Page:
Buoso Donati has died, discreetly poisoned by his family. The family

is dismayed to find that he has left his wealth to a monastery, rather

than to them. They engage the scoundrel Gianni Schicchi to impersonate

the late Buoso and write a new will. Schicchi tricks the family by

rewriting the will so that he, and not the family, is the beneficiary.

Ching’s "Buoso’s Ghost" takes up the story seconds after Buoso’s

death, grafting a sequel onto the 1918 work. Indeed, the final bars of

"Schicchi" comprise the opening music of "Ghost." Composer Ching calls

the combination of one-act operas, which requires only a single stage

set, "elegant in its producibility." He points out that Puccini’s "Il

Trittico," the set of three operas of which "Schicchi" is one, is a

strong piece that is difficult to produce, except for the biggest

opera companies, because it requires three different stage sets. "I

treat the two one-acters as one opera in two acts," director Scarola

told U.S. 1 (February 22, 2006).

In "Buoso’s Ghost" the enraged relatives, who had poisoned Buoso,

attempt to avenge themselves. They accuse Schicci of the poisoning.

However, he has forged a suicide note, which he leaves on Buoso’s

body. As the relatives plan to murder Schicchi, he blows out the

candles, summons the ghost of Buoso, and scares the family from the


"Practically the only negative criticism I got about the opera was

from people who felt it should be a little longer," Ching says. He

considered expanding the piece only modestly. "I didn’t want the

expansion to seem extraneous. I wanted it to be taut, with people

wishing for more, not looking at their watches.

"There was something I thought I could add to help the audience figure

out what happened. Fairly early in `Gianni Schicchi,’ the family

poisons Buoso, but it’s not played up. I devised a way to make the

poisoning obvious in `Buoso’s Ghost.’" The addition will be done for

the first time in the Princeton performance.

Also new is the east coast premiere of "Buoso’s Ghost" with a full

orchestra. An earlier New York performance used only piano as

instrumental support.

Ching’s writing of the opera was a by-product of a breakfast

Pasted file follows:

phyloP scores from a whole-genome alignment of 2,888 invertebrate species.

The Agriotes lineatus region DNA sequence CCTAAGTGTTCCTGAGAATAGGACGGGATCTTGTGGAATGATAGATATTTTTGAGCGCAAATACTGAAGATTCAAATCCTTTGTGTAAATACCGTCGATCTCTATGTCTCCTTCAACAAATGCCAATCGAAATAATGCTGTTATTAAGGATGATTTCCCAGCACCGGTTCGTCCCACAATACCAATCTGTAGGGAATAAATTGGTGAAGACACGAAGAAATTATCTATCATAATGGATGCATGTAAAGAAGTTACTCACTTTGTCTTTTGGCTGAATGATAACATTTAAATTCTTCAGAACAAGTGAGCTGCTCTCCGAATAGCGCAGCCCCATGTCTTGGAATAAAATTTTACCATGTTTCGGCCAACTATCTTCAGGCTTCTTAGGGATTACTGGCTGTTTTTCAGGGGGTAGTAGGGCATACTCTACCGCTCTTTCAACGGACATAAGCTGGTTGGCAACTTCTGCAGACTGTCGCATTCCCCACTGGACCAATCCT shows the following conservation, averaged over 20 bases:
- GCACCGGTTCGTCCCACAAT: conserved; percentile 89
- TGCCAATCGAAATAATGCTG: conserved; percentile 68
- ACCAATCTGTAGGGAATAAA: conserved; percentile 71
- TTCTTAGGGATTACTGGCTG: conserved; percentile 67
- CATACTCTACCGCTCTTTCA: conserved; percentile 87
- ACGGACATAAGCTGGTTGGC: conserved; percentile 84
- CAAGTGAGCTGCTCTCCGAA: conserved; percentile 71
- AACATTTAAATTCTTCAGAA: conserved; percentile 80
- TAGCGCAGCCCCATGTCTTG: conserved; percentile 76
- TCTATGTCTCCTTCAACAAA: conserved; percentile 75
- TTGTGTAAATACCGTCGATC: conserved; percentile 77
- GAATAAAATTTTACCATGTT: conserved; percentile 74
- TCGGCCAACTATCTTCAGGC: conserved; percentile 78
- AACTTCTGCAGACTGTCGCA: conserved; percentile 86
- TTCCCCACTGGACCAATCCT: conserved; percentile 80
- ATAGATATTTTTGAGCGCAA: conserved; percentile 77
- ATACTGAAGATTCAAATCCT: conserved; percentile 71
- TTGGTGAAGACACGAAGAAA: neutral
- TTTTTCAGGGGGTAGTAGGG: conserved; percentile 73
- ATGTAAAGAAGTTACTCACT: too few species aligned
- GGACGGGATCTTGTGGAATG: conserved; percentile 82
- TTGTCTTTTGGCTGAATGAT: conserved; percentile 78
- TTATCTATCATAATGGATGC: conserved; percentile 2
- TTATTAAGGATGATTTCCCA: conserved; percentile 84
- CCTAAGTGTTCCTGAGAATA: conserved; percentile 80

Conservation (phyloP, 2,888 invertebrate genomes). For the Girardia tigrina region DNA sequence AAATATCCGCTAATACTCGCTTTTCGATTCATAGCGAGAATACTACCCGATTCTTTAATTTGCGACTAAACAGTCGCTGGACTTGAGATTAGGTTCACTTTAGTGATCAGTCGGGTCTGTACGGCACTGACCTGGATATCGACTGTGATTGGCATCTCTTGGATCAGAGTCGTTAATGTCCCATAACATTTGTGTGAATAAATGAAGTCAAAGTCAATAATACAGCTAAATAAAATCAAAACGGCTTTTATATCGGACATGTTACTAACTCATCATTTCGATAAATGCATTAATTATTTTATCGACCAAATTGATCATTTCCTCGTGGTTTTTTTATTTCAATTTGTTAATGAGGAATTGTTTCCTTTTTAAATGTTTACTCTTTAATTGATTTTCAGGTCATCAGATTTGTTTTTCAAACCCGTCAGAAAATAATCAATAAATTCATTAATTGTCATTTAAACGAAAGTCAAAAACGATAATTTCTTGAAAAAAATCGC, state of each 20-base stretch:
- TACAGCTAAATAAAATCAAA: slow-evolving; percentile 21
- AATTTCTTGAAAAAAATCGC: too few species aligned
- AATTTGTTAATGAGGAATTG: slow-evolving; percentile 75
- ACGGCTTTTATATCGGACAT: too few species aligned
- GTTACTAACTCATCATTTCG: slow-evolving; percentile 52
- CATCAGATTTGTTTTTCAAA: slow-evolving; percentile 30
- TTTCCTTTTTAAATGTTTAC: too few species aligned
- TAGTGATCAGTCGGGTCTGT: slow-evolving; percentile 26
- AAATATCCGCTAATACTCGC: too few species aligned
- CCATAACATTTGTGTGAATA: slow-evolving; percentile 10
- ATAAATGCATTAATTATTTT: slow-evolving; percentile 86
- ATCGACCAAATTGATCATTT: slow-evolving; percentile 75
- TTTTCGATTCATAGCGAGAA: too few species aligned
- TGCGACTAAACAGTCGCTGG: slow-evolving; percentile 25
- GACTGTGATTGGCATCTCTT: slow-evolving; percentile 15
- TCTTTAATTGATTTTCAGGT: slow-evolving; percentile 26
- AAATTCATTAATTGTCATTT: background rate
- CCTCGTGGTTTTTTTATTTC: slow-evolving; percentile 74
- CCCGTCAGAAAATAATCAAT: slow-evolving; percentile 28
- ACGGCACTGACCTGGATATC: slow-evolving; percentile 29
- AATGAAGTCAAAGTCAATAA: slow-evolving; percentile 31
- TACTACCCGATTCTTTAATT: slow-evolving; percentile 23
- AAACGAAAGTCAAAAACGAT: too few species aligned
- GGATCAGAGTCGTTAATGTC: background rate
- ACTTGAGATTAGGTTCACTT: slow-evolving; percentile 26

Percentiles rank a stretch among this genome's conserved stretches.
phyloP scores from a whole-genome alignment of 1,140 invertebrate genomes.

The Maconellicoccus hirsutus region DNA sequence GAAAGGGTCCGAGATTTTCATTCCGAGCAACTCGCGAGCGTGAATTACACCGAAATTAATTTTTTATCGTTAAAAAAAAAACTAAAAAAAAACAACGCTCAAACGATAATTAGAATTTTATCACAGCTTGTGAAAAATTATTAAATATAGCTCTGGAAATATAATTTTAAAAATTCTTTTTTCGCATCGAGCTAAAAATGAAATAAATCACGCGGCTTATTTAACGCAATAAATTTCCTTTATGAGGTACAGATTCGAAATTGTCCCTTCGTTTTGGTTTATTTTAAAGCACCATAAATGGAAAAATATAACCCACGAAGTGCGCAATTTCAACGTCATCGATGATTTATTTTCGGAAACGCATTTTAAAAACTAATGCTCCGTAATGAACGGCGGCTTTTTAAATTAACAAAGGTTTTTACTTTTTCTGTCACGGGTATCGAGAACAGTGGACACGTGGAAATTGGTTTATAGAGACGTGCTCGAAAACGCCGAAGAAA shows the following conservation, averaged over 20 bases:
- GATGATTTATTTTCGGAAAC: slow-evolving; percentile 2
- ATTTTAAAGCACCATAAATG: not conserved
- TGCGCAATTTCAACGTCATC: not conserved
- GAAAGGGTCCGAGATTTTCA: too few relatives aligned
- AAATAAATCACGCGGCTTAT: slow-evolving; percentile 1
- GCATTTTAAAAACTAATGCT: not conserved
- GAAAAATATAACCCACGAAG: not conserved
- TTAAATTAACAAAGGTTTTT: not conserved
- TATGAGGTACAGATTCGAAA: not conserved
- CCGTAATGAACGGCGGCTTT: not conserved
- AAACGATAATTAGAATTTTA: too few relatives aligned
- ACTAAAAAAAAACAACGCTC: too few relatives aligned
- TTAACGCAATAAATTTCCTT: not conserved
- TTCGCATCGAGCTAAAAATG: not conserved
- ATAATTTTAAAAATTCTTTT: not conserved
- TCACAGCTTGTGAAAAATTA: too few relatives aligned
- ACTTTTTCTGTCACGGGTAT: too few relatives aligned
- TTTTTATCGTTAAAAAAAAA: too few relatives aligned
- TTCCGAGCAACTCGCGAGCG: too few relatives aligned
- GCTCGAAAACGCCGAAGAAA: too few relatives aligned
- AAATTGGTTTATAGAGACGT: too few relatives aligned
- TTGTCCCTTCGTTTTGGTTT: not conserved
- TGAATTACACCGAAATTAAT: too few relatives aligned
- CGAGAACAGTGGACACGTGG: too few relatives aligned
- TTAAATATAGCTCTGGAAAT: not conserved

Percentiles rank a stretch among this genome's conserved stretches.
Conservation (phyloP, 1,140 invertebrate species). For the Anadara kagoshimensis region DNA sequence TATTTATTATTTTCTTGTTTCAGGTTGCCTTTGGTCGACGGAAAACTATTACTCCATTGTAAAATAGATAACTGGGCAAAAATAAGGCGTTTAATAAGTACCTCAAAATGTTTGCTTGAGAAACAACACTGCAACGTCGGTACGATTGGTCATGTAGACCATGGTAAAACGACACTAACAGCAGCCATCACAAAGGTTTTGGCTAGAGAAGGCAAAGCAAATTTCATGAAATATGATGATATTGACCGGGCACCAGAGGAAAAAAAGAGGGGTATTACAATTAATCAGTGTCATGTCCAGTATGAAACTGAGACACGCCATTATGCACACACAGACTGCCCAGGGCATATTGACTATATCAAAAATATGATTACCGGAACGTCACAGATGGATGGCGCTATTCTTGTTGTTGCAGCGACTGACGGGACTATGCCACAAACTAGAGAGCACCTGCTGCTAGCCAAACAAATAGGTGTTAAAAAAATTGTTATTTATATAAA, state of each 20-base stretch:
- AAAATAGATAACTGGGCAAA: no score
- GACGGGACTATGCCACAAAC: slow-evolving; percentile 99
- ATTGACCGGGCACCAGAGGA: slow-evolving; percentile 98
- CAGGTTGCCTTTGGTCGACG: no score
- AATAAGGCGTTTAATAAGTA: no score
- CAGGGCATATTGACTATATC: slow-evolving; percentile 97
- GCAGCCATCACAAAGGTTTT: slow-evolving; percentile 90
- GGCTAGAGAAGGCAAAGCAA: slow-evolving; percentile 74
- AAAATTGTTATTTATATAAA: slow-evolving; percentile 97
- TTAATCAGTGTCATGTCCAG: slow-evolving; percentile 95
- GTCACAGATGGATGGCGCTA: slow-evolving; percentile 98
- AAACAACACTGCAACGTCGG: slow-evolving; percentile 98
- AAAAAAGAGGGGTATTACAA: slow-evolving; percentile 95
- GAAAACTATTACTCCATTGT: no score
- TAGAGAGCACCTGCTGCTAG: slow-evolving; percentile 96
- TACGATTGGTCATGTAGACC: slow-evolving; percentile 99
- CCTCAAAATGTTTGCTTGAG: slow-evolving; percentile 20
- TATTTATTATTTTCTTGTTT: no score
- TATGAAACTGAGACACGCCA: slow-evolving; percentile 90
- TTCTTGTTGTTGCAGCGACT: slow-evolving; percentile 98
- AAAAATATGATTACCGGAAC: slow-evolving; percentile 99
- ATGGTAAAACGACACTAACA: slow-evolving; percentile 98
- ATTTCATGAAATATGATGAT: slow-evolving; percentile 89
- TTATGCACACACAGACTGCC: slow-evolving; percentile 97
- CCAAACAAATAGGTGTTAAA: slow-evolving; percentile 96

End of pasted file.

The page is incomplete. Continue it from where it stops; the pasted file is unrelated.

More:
conversation in Chicago when Memphis Opera, Florida Grand Opera, and

Chautauqua Opera were conducting joint auditions. "We were shooting

the breeze about the idea of sequels. We wondered what happened to

Alfredo and Giorgio after `La Traviata’ ends: Does Alfredo forgive

Giorgio for persuading Violetta to abandon him? What happens to Madame

Butterfly’s child? I was the only composer in the crowd, so I took on

the project of a sequel to `Gianni Schicchi,’" says Ching.

The libretto for "Ghost" was Ching’s own work. "I’m a student of

Carlisle Floyd," he says by way of explanation. Floyd, composer of

"Susannah," told U.S. 1 (April 26, 2006), "I would be much too cranky

with someone else as a librettist." Ching is less testy than Floyd

about working with a librettist and has had another person provide his

lyrics. However, having conducted and produced "Gianni Schicchi" and

knowing "Ghost" links up to that work, Ching thought he was

particularly well-qualified for the job.

Born in Honolulu in 1958, Ching started composing as a child and says

that he became serious about composing by the time he reached high

school. Before attending high school, he had already studied

composition formally at the Interlochen Music School in northern

Michigan, and had had private composition instruction.

Ching’s father, an accomplished amateur pianist, was a college

professor in theater and speech. "He played everything from Chopin to

Dave Brubeck transcriptions," Ching says. "He wanted to go into music